Regulation of the neural crest cell fate by N-myc: Promotion of ventral migration and neuronal differentiation

Yoshio Wakamatsu, Yuko Watanabe, Harukazu Nakamura, Hisato Kondoh

Research output: Contribution to journalArticle

129 Citations (Scopus)

Abstract

During neural crest development in avian embryos, transcription factor N-myc is initially expressed in the entire cell population. The expression is then turned off in the period following colonization in ganglion and nerve cord areas except for the cells undergoing neuronal differentiation. This was also recapitulated in the culture of Japanese quail neural crest, and the cells expressing N-myc eventually coincided with those expressing neurofilaments. These findings suggested that N-myc is involved in regulation of neuronal differentiation in the neural crest cell population. In fact, transient overexpression of N-myc in the neural crest culture by transfection resulted in a remarkable promotion of neuronal differentiation. An experimental procedure was developed to examine the effect of exogenous N-myc expression in the neural crest cells in embryos. Neural crest cell clusters still attached to the neural tube were excised from Japanese quail embryos, transfected and grafted into chicken host embryos. Using this chimera technique, we were able to analyze the consequence of transient high N-myc during the early phase of neural crest migration. Two effects were demonstrated in the embryos: first, high N-myc expression provoked massive ventral migration of the neural crest population and, second, those cells that migrated to the ganglion-forming areas underwent neuronal differentiation with the cell type determined by the nature of the ganglion. Thus, N-myc is involved in regulation of the neural crest fate in two different aspects: ventral migration and neuronal differentiation.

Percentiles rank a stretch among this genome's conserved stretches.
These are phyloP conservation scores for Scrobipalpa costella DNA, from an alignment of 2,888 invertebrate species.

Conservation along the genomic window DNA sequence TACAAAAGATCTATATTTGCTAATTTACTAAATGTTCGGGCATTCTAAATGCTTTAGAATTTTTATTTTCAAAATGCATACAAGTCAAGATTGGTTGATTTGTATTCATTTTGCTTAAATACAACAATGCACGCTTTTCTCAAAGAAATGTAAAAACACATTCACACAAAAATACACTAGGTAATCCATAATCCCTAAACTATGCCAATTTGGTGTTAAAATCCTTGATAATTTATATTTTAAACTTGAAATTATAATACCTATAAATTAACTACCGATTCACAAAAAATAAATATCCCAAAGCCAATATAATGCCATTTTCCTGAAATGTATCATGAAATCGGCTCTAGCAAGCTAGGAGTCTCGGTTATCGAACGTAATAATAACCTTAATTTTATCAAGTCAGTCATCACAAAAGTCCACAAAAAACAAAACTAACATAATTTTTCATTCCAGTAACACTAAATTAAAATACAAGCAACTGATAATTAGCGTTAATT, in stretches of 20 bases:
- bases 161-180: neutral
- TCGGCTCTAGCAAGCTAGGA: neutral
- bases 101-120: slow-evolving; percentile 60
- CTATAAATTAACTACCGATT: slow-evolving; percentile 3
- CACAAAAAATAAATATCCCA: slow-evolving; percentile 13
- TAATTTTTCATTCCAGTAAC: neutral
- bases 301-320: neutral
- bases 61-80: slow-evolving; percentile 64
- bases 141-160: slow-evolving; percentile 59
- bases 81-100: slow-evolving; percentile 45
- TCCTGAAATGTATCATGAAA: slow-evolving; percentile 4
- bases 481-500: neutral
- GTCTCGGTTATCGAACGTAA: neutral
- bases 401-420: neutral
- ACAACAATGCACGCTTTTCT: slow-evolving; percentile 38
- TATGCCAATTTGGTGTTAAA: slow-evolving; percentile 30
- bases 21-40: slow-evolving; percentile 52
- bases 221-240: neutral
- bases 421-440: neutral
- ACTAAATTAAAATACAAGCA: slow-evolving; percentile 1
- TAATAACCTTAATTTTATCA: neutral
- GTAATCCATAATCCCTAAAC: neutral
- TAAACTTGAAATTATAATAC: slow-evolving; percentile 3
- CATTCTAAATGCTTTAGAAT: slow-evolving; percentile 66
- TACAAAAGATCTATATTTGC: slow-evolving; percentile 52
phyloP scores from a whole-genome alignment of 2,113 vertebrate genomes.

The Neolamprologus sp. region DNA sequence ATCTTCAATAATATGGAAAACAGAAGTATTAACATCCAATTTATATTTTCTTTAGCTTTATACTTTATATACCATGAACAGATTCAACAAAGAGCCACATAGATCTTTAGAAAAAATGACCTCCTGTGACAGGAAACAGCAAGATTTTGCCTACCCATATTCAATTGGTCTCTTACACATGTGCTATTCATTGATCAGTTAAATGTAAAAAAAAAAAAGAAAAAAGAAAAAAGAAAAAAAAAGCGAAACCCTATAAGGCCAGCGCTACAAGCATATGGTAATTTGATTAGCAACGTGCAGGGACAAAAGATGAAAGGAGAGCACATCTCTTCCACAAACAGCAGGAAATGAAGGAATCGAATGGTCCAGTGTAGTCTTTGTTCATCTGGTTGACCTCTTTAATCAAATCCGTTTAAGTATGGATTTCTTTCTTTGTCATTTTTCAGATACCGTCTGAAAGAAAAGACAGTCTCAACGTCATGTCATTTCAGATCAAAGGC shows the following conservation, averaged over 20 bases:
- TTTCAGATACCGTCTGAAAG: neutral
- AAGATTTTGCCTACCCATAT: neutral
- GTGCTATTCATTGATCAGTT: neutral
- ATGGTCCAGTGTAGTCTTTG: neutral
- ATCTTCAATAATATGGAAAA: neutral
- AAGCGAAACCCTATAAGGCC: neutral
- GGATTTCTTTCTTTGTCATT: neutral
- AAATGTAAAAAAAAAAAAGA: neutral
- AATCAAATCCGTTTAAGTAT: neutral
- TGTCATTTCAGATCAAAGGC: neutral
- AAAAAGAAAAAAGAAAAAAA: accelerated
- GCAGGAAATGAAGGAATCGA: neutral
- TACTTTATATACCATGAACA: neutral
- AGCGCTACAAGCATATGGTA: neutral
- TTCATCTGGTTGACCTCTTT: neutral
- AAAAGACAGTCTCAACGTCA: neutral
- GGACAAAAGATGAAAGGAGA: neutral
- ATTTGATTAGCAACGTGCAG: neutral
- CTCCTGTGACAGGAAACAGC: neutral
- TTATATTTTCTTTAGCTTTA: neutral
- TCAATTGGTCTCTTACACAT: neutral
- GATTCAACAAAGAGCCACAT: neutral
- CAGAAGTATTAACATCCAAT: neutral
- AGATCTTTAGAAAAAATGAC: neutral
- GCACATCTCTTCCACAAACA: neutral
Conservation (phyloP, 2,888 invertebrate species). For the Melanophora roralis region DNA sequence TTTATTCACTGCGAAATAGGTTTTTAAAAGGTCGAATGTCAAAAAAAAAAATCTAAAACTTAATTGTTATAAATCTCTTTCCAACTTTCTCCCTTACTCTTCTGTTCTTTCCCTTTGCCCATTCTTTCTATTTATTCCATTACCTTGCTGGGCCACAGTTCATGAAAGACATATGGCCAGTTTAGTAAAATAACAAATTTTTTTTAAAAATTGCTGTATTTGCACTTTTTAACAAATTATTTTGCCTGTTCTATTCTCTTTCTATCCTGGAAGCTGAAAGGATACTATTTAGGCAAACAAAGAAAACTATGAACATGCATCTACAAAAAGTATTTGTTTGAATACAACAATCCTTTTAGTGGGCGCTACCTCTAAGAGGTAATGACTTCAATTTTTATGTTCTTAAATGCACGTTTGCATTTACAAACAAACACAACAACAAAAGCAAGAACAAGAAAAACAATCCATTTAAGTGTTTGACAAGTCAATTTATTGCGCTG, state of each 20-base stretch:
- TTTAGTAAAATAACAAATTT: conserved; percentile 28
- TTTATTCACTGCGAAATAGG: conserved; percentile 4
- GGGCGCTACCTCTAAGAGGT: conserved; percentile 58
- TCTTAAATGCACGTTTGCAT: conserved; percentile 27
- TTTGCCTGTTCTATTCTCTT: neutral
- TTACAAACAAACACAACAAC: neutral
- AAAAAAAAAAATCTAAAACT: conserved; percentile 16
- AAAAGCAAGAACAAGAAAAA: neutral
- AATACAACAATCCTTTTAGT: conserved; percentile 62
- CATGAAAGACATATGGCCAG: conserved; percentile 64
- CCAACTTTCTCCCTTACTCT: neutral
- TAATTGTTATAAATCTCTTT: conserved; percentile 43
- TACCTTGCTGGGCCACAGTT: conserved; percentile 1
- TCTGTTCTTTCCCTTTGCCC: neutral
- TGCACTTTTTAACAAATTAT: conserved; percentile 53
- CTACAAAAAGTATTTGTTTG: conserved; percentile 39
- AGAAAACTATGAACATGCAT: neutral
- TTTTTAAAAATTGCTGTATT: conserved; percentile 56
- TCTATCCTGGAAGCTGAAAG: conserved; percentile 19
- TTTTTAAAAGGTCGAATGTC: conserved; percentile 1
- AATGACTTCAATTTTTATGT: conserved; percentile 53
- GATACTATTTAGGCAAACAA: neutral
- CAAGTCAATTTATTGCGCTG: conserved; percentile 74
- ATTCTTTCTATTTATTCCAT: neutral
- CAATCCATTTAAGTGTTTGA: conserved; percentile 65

Original languageEnglish
Pages (from-to)1953-1962
Number of pages10
JournalDevelopment
Volume124
Issue number10
Publication statusPublished - 1997 May 1
Externally publishedYes

Keywords

  • Avian chimera
  • Migration
  • N-myc
  • Neural crest
  • Neuronal differentiation
  • Transfection

ASJC Scopus subject areas

  • Anatomy
  • Cell Biology

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